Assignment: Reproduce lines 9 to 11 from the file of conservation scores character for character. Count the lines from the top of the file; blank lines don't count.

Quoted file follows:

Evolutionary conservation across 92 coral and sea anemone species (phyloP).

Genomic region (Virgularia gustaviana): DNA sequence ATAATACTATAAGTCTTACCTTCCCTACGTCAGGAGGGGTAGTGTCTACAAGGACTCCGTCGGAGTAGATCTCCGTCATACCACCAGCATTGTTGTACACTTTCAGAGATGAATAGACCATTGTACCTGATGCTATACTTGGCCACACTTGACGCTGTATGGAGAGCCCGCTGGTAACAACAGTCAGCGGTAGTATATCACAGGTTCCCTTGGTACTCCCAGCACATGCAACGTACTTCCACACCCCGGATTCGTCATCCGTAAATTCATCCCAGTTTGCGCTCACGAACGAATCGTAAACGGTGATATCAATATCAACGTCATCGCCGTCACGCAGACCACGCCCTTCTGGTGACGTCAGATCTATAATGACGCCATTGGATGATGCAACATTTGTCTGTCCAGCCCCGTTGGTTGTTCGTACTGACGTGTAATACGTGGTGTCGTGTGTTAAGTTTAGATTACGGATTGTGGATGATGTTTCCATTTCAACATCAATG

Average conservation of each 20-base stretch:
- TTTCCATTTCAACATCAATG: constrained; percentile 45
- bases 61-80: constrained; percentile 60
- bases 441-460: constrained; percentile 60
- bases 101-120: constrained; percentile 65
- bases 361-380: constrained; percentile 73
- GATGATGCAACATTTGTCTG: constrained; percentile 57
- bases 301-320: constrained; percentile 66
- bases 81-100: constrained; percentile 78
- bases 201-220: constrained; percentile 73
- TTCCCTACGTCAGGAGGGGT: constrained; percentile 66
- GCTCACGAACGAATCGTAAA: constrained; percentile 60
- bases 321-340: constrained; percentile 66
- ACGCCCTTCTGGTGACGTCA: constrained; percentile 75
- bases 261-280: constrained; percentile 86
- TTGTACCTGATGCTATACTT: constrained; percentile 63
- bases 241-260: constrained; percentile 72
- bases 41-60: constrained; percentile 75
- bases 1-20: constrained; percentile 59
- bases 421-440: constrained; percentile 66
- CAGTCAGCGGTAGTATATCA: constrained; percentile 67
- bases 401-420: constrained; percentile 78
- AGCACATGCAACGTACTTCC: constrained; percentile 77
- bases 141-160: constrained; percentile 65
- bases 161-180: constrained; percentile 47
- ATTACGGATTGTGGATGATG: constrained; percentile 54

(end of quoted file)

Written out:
- GATGATGCAACATTTGTCTG: constrained; percentile 57
- bases 301-320: constrained; percentile 66
- bases 81-100: constrained; percentile 78